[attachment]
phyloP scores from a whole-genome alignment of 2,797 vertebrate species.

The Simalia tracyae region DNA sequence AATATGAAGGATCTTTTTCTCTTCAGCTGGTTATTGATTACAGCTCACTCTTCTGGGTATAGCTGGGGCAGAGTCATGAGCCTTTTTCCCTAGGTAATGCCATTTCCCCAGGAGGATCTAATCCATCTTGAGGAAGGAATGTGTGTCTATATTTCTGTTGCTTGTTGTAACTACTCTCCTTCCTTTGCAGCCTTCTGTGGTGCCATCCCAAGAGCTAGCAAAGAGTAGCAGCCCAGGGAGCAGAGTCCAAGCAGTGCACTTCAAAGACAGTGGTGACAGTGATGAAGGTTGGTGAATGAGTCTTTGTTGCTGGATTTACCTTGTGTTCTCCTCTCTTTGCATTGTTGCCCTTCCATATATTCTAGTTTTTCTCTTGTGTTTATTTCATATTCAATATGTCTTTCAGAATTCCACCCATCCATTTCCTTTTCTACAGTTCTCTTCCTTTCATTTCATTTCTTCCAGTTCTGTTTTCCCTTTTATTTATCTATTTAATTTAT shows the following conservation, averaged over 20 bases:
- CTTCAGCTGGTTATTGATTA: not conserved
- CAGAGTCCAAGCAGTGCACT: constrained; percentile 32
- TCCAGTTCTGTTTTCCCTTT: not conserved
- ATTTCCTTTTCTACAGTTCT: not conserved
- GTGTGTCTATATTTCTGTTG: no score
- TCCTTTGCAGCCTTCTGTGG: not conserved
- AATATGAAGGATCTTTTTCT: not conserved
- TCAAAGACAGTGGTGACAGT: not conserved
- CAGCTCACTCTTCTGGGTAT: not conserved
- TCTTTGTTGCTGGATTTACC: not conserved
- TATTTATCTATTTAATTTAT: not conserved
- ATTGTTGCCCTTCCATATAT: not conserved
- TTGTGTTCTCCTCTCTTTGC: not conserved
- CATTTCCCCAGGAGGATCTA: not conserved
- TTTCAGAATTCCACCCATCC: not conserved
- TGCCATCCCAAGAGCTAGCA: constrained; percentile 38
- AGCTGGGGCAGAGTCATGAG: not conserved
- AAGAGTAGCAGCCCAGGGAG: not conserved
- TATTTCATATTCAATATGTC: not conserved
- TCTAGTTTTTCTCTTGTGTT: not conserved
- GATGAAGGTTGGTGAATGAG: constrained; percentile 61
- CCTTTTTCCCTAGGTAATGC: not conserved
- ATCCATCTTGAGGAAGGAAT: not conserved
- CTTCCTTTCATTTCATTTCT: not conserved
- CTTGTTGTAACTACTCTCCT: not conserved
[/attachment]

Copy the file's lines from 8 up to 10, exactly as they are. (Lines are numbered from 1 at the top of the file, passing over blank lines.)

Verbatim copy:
- TCCTTTGCAGCCTTCTGTGG: not conserved
- AATATGAAGGATCTTTTTCT: not conserved
- TCAAAGACAGTGGTGACAGT: not conserved